• there are obviously heated parts (at least 200°C, that’s 392°F), which can be dangerous, including the hazard of burning yourself,
  • mechanical problems including bending parts,
  • precision is key, a fraction of a millimeter can make the difference between failure and success,
  • sensitive electronics (a motherboard, an LCD screen),
  • strong currents that can represent a fire hazard, especially as the basic equipment that comes with the kit is not exactly 100% safe,
  • melted plastic, with all its potential caveats (toxic gas, fluidity, adherence depending on the temperature, stuck nozzle, etc.),
  • bugs in software and firmware,
  • moving parts and wear (soldered wires coming out…), strongly vibrating parts which can cause loose screws, detached pins, etc.),
  • noise issues…

I think you may get my point by now. Every single of these aspects is sensitive enough to cause printing to fail. Just keep this motto in mind: “If it is possible for anything to fail, it WILL fail after some hours of printing.” Thus you want to have everything safely secured so that there no possibility left for it to fail.

In order to achieve this, many different skills are required:

  • feel at home with computers (obviously) and have some minimal knowledge of electronics is definitely a plus,
  • fixing mechanical parts, including very small and detailed pieces,
  • patience (that’s a big one as printing big parts can sometimes take a full day or more – my record is 37 hours),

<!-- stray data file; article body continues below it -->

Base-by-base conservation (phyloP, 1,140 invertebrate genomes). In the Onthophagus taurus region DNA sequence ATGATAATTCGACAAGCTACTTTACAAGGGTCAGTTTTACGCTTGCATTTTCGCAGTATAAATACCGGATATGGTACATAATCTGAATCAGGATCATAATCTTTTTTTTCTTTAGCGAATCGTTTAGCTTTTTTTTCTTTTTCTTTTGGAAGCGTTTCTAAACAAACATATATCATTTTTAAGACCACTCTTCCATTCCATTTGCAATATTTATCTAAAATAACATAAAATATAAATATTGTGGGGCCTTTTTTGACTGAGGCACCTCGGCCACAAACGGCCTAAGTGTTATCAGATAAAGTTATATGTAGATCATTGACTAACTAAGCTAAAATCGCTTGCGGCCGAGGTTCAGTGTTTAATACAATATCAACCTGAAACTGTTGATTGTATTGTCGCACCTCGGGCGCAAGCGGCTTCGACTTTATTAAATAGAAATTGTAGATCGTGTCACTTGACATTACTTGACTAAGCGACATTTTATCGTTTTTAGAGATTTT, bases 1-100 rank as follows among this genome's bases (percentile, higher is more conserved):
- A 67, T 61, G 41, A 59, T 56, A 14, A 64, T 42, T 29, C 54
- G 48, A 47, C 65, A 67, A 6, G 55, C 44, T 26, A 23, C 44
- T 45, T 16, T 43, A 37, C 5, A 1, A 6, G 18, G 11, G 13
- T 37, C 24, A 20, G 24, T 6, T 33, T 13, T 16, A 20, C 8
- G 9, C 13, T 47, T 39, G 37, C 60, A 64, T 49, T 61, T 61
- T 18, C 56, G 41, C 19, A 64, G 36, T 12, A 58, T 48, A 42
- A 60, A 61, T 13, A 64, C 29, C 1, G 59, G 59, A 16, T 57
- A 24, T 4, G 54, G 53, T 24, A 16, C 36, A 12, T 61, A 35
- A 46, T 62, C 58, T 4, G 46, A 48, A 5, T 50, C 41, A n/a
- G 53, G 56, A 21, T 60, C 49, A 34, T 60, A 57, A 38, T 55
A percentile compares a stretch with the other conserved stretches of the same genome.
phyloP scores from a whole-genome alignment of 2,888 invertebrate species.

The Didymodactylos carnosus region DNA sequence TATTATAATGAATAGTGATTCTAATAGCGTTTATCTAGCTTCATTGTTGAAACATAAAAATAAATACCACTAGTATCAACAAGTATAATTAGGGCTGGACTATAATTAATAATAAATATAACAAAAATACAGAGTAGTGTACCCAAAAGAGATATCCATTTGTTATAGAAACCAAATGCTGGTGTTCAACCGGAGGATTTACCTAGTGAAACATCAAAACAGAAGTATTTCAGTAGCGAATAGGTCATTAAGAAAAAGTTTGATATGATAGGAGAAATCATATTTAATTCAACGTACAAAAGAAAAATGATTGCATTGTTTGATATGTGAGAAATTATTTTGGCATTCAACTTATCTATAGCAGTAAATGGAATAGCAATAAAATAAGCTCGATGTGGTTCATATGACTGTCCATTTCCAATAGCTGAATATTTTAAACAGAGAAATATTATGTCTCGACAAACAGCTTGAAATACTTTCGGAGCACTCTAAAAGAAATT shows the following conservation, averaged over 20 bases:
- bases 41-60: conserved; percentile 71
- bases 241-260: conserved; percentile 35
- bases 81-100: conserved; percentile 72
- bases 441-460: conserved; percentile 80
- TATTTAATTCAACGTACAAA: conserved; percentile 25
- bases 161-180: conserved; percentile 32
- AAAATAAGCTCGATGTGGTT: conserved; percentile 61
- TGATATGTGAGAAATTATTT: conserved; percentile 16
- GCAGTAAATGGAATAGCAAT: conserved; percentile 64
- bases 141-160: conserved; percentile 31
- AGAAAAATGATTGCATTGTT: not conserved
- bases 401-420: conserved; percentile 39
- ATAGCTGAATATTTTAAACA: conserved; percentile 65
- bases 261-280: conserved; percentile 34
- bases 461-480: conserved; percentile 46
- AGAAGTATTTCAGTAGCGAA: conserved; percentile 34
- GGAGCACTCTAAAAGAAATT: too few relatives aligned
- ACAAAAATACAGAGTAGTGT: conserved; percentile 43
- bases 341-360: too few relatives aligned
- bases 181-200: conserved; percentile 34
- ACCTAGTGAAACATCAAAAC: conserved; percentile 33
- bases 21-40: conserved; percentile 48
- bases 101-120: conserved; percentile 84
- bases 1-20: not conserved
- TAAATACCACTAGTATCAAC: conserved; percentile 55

• being capable of soldering and making your own wire connectors,
  • unless you only want to print things that have been designed by others, 3D designing skills, so that you can take full advantage of your printer, creativity is definitely a plus here,
  • coping with the constraints inherent to 3D printing (minimal wall thickness, connection thickness and detail, as few hanging parts as possible, etc.),
  • finding an appropriate place to put the printer in your home (if you plan to print ABS you definitely want a ventilated area),
  • evaluating the physical resistance of printed pieces. This point is not a joke, especially as heat can come into play with certain materials:

In this particular case, it was a combination of underestimating the strength of the piece compared to its width and the weight it was supposed to carry, but the color with which I printed it was quite sensitive to the heat from the sun, and that was PLA. After printing it in white and a bit thicker, I don’t have any problem anymore although the temperatures in France are currently reaching 35°C.

So yes, there is a lot of fine-tuning, trial and error in 3D printing. And changing any single thing in your habits, including the filament brand or even color can break a print.

However, all this said, 3D printing is a lot of fun!

Have a look at my thingiverse page where I share pieces that can be of use by other people (which is not always the case: 3D printing is mostly about making pieces that fit exactly your own needs – not necessarily your neighbours’).